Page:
Luckily, you have the ability to influence the user’s experience with a search engines in all of these areas: page title, page description, listing placement and ad placement. Page titles and descriptions come from the meta data on your website – which you directly control. You also have the opportunity to increase the popularity of your site by getting backlinks and developing content on your website, eventually leading to better placement in search engines. Ad programs, such as Adwords, is generally a cost-per-click paradigm where the amount you are willing to pay and the relevance of your ad to the content being searched influences positioning.

  3. kevin Says:

    So, usability is important and this I agree. So what you are saying at the end of your comment is that as a website I have the ability to place myself in front of searchers by doing better marketing then the other websites?

    Does this insure that the searchers really want me or that i did a better job getting in front of people?

  4. admin Says:

    Yes. Placing yourself above your competitors will require better marketing strategies, consistency, and time.

    Doing a better job at marketing does not equate to relevancy. However, Google, Bing, Yahoo and other search engines are constantly researching and refining their search algorithms to improve relevancy (although not this only; as mentioned before, they also are attempting to drive demand for their own products with link colors, positioning, etc).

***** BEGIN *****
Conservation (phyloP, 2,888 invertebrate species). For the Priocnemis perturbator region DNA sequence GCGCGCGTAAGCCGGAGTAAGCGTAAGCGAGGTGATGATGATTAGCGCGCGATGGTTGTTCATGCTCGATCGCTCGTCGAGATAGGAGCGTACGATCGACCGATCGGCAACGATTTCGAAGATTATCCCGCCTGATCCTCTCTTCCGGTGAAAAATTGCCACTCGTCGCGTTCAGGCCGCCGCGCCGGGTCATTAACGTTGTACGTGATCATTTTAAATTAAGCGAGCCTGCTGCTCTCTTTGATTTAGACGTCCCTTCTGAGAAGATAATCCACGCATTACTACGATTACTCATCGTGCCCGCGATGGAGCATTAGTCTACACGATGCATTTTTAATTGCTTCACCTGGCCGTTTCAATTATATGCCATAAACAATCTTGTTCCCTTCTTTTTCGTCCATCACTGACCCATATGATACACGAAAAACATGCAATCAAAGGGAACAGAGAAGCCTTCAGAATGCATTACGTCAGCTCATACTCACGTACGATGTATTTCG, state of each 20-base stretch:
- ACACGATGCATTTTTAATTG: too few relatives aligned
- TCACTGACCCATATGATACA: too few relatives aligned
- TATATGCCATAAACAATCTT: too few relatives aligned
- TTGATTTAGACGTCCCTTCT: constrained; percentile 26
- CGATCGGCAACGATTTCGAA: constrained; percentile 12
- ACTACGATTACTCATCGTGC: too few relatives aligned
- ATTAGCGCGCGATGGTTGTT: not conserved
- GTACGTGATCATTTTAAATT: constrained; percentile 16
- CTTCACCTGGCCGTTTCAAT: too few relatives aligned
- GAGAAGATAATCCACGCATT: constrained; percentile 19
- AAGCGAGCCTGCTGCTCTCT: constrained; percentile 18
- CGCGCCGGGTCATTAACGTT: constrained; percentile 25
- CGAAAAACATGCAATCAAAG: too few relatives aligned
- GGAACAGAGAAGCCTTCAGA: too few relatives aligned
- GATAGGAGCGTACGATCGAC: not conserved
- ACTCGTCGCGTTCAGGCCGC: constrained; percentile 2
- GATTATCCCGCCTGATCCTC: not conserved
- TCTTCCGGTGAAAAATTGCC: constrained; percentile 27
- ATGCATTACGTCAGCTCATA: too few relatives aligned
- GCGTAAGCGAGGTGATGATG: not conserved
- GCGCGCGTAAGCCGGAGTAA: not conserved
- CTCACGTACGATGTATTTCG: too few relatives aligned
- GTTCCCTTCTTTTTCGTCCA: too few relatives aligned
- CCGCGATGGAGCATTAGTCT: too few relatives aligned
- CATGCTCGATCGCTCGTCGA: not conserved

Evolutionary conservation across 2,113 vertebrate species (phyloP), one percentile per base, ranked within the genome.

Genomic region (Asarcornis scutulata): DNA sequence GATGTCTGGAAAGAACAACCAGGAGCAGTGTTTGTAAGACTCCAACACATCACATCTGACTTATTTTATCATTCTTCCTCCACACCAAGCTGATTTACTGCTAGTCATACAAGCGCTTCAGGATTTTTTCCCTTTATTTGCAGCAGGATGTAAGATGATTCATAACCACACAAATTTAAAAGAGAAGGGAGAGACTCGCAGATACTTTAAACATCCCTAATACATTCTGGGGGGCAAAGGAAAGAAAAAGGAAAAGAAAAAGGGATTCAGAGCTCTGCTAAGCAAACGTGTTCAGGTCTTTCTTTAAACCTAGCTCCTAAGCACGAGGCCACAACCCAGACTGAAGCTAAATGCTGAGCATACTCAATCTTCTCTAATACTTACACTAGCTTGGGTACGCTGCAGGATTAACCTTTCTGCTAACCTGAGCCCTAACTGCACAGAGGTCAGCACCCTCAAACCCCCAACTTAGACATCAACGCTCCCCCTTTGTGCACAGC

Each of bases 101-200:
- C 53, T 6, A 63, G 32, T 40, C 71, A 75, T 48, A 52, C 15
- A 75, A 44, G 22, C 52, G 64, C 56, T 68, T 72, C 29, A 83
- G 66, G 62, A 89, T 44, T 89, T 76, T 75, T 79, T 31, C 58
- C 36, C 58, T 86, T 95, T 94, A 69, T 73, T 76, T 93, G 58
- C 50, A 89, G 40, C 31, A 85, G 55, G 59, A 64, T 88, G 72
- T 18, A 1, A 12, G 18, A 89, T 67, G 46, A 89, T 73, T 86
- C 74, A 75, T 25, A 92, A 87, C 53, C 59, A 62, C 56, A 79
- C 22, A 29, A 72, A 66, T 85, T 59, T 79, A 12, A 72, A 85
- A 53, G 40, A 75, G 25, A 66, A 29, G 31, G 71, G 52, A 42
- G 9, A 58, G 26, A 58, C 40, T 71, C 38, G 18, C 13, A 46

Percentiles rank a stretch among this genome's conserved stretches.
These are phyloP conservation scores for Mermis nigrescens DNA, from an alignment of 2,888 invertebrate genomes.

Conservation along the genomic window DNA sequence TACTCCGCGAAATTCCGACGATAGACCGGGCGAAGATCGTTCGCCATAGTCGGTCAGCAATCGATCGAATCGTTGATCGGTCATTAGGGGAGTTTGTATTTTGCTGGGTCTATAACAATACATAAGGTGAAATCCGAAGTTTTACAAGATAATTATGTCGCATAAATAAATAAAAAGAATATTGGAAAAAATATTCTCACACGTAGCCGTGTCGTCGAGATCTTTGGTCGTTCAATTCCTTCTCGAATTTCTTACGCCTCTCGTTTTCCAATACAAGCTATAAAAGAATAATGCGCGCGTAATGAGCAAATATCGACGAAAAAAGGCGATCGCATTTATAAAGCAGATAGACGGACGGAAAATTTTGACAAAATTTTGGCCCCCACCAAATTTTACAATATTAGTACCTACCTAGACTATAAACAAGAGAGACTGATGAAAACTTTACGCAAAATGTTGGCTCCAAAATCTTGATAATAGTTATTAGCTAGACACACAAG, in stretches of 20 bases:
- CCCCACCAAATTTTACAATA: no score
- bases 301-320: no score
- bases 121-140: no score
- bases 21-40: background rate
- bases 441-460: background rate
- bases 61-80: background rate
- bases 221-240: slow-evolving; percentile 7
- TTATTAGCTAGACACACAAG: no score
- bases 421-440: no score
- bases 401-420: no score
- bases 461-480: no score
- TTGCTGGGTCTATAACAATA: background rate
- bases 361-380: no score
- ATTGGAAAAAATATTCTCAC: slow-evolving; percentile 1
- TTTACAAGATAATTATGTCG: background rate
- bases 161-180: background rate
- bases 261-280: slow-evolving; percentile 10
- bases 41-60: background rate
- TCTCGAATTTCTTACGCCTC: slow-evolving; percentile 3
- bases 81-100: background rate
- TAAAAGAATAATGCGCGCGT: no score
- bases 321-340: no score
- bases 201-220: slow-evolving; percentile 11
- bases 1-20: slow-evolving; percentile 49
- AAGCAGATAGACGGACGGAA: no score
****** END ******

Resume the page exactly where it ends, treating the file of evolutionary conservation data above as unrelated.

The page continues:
Savvy marketers have identified the key things Google is looking for: among other things, relevancy and popularity. They determine relevancy through keyword matching and density (on-site and off-site) and popularity through the number and quality of backlinks. Relevancy and popularity do occur organically, but a website and references to the website can also be manipulated to mimic these qualities. Google is also working to blacklist those websites that are trying to gain an unfair advantage through black hat techniques.

    To stay ahead of the competition, it is important to do things that lead to more traffic. After all, like a brick and mortar business, it’s a business that needs to be marketed. The rules of engagement are just a bit different. They key to long term success, however, is to develop a site that truly speaks to your audience and gives them something of value. This, combined with good and consistent marketing efforts should take your website to the next level. If you truly provide a value advantage over the next website, then over time you should see your search listing positioned more appropriately.